The K2-138 system’s five confirmed exoplanets are all larger than Earth but smaller than Neptune (sub-Neptunes), and the outermost confirmed planet orbits the star in just 13 days – meaning the system is very tightly packed, with all five planets orbiting closer to their star than Mercury orbits the Sun.
These worlds would be much too hot for life as we know it, with temperatures on these worlds ranging from 800℉ to 1,800℉.
The innermost planet, K2-138b, is approximately 1.57 Earth radii and orbits its parent star in just 2.35 days. This exoplanet is thought to be a very hot “super-Earth” that could have a solid surface.
The next world out, K2-138c, is 2.52 Earth radii and orbits in 3.56 days. It is a “sub-Neptune” that is likely a gas planet.
Farther out, K2-138d is 2.66 Earth radii and orbits the star in 5.40 days; the next planet, K2-138e, is the largest planet discovered so far in the system and is 3.29 Earth radii and orbits the star in 8.26 days.
The outermost confirmed planet, K2-138f, is 2.81 Earth radii and orbits the star in 12.76 days. The remaining unconfirmed sixth exoplanet candidate is thought to be 2.8 Earth radii and orbits the star in 42 days. If confirmed, this sixth exoplanet would be designated K2-138g – assuming another planet in the system is not found and confirmed before it.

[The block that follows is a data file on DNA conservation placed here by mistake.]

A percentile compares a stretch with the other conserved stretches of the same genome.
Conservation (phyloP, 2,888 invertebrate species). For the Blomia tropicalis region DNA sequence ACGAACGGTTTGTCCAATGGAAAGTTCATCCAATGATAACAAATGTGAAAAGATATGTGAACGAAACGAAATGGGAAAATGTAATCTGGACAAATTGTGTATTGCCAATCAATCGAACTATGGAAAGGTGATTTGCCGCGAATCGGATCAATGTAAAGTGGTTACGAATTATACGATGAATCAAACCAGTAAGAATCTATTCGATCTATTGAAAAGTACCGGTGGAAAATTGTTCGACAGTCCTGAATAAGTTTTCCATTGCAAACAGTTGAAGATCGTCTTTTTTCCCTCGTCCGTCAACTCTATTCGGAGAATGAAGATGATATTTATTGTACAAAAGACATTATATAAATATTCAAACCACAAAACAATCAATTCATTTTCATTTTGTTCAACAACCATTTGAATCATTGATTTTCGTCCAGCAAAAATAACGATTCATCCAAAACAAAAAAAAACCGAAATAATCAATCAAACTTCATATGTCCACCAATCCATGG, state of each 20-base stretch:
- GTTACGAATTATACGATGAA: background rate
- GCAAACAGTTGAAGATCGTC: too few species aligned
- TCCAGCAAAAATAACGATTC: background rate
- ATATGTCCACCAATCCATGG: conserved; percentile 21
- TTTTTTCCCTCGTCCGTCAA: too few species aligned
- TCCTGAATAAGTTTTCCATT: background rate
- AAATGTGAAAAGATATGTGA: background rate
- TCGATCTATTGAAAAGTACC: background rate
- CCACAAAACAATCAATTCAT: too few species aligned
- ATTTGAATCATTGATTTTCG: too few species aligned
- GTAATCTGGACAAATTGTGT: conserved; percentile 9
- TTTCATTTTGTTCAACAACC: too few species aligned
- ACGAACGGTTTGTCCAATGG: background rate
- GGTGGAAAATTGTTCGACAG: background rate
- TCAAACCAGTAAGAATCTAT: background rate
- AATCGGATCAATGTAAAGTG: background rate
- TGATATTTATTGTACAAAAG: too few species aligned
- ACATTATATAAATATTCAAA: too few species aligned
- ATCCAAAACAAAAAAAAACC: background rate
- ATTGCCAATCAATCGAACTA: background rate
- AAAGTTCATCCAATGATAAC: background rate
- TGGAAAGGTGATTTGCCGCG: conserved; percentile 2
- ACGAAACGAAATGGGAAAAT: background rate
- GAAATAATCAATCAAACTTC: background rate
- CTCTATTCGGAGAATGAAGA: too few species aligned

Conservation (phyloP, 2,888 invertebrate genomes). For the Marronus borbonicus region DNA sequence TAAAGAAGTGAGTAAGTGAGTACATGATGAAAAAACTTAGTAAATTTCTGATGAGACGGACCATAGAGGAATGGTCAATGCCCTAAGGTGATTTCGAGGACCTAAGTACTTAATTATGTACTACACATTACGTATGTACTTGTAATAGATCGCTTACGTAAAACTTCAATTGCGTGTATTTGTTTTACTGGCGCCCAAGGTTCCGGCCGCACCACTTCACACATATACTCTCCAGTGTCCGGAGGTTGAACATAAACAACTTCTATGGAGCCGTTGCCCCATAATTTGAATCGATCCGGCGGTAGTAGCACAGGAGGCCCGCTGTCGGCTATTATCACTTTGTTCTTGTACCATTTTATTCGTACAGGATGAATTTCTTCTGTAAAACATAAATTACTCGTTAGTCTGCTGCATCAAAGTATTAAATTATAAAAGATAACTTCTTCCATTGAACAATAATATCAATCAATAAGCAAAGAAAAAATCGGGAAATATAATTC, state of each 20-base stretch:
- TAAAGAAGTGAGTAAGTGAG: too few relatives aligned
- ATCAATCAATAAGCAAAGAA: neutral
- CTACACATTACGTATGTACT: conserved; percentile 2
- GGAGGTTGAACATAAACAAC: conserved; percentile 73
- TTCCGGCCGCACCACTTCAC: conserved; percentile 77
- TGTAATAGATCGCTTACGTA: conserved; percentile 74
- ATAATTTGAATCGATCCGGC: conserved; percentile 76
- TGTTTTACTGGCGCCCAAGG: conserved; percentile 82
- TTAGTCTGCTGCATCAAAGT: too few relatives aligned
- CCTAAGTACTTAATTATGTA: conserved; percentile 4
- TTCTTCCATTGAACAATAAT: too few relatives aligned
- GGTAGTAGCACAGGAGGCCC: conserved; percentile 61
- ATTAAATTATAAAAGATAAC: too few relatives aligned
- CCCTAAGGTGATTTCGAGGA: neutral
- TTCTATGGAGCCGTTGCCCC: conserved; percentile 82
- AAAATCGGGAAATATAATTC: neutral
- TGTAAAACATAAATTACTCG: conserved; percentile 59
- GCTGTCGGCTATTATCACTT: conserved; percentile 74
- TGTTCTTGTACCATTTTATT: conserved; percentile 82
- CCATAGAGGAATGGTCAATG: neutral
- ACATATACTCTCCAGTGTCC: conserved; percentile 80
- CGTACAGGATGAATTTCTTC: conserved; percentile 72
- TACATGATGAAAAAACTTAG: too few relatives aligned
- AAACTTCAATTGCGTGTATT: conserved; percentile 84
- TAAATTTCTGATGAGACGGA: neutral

At present, observations of the K2-138 system have not provided scientists enough data to estimate the masses of any of the K2-138 exoplanets, but it is believed the planets are between 4-7 Earth masses per mass-radius models.
Follow-up observations with the NASA Spitzer or ESA CHEOPS (CHaracterising ExOPlanets Satellite) missions could yield exact masses for these planets using Transit Timing Variations, small variations in the timing of transits caused by the gravitational influence of other worlds, particularly in tightly packed systems like K2-138.
However, the available data does reveal that the K2-138 system has a near 3:2 resonance, meaning each planet has an approximately 50% greater orbital period than the next planet closer to the star. This resonance will make it possible to measure the masses of the planets with Transit Timing Variations data from Spitzer and CHEOPS.
Once initial mass estimates for the exoplanets are determined, scientists can then combine those measurements with radial velocity measurements of the “wobble” imparted onto the K2-138 star caused by its planets’ orbits to further refine the planets’ mass estimates.
While the K2-138 system is the first extrasolar system to be discovered by crowdsourcing, it will likely not be the last.
NASA confirmed that the latest batch of K2 data has now been uploaded to the Zooniverse Exoplanet Explorer site – enabling more potential public discoveries of exoplanets and extrasolar system families.
As of 1 January 2018, there are 3,726 confirmed planets in 2,792 systems, with 622 systems having more than one planet. More so, according to NASA’s website, there are 4,496 exoplanet candidates currently awaiting confirmation.